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The European companies show the first result of their cooperation: a language model of Aleph Alpha slimmed down by 80 percent.

Large language models like OpenAI's GPT-3 or Google's PaLM have well over a hundred billion parameters. Even with new insights into the role of training data in Deepmind's Chinchilla, larger models are to be expected.

In fact, language models such as Google's Switch Transformer already exist with 1.6 trillion parameters, but they rely on sparse modeling, in Google's case specifically on a mixture-of-experts Transformer architecture.

Whereas with GPT-3, for example, all parts of the neural network are involved in every processing step, sparse models such as Switch Transformer use processes in which only parts of the network relevant to the task become active. This greatly reduces the computing power required for queries to the network.

Classical neural networks are trained to be "dense". Using sparse modeling, the networks can be reduced in their complexity while maintaining approximately the same performance. | Image: Graphcore/Aleph Alpha

A European AI collaboration shows first results

Google uses sparse modeling in the case of Switch Transformer to further scale language models. But conversely, it can also be used to train smaller networks with similar performance to larger models.

That's exactly what AI chipmaker Graphcore and AI startup Aleph Alpha have now done. The two European AI companies announced a collaboration in June 2022 that aims to develop large European AI models, among other things. The German Aleph Alpha recently launched Europe's fastest commercial AI data center.

Aleph Alpha CEO Jonas Andrulis pointed to the advantages of Graphcore's hardware for sparse modeling last summer, saying, "Graphcore’s IPU offers a new opportunity to evaluate advanced technological approaches such as conditional sparsity. These architectures will undoubtedly play a role in Aleph Alpha’s future research."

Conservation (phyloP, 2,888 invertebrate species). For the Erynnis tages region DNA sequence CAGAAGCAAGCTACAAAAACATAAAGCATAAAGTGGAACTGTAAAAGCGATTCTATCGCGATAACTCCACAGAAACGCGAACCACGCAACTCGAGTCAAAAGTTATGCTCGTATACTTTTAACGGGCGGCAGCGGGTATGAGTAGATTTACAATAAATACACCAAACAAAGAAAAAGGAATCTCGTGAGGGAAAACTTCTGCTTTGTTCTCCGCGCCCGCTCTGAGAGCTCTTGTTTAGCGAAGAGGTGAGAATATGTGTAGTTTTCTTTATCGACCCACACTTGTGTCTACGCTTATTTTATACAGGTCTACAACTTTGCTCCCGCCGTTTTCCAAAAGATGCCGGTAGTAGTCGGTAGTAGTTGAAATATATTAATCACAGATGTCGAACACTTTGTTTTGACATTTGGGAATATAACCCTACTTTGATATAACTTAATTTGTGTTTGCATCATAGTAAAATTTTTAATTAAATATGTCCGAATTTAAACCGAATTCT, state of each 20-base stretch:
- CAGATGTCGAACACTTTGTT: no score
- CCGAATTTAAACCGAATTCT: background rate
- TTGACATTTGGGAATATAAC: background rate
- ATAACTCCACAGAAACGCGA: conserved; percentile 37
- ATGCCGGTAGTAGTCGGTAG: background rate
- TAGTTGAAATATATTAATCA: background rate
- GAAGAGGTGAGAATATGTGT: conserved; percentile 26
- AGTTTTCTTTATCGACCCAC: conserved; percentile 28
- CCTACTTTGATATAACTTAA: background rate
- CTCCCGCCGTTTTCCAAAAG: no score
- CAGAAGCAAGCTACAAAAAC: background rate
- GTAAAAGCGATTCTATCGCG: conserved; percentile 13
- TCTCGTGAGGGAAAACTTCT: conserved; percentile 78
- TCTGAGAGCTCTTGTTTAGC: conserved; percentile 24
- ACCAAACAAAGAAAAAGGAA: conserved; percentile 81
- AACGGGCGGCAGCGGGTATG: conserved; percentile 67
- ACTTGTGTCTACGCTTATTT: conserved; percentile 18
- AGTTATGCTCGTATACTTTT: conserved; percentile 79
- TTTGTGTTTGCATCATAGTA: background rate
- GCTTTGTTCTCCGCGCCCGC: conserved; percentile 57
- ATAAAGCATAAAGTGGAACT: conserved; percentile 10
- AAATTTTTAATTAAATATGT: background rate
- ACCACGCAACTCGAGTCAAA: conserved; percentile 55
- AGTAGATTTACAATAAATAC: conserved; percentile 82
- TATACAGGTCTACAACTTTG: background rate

Graphcore and Aleph Alpha demonstrate lightweight Luminous language model

The two companies were able to slim Aleph Alpha's 13 billion parameters "Luminous Base" language model to 2.6 billion parameters. The companies also showed the slimmed-down variant running Lumi, a "conversational module" for Luminous.

At the Super Computing Conference 2022 (SC22) in Texas, Aleph Alpha and Graphcore showed how the sparse variant of Luminous drives the Lumi module. Lumi is a kind of "chatbot mode" of the language model. | Image: Aleph Alpha

The sparse modeling reduced nearly 80 percent of the model's weights while preserving most of its capabilities, according to the press release.


The new model uses point sparse matrix multiplications supported by Graphcore's Intelligence Processing Unit (IPU) and requires only 20 percent of the computational power and 44 percent of the memory of the original model, it said.

The small size allows the 2.6 billion-parameter model to be held entirely on the ultra-high-speed on-chip memory of a Graphcore IPU-POD16 Classic - achieving maximum performance. The model also requires 38 percent less power.

"Sparsification" central for next generation of AI models

For the next generation of models, "sparsification" will be critical, the companies said. It would enable specialized submodels to master selected knowledge more efficiently.

"This breakthrough in sparsification modeling impacts the commercial potential of AI companies like Aleph Alpha, enabling them to deliver high-performance AI models to customers with minimal computational requirements," the statement added.

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Google is also following this path. In October 2021, AI chief Jeff Dean spoke for the first time about the search giant's AI future: Pathways is to one day become a kind of AI multipurpose system - and relies on sparse modeling as a central element.

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  • Heidelberg-based AI company Aleph Alpha is slimming down its 13 billion parameter Luminous Base Model to 2.6 billion parameters via sparse modeling.
  • The sparse model requires only 20 percent of the FLOPs and 44 percent of the memory of the dense model and runs on Graphcore's IPU hardware. According to Aleph Alpha, most of the capabilities of the large model are preserved in the process.
  • The companies call their work a breakthrough that has implications for the commercial potential of AI companies like Aleph Alpha. "Sparsification" allows them to deliver high-performance AI models with minimal computational requirements.
Max is managing editor at THE DECODER. As a trained philosopher, he deals with consciousness, AI, and the question of whether machines can really think or just pretend to.
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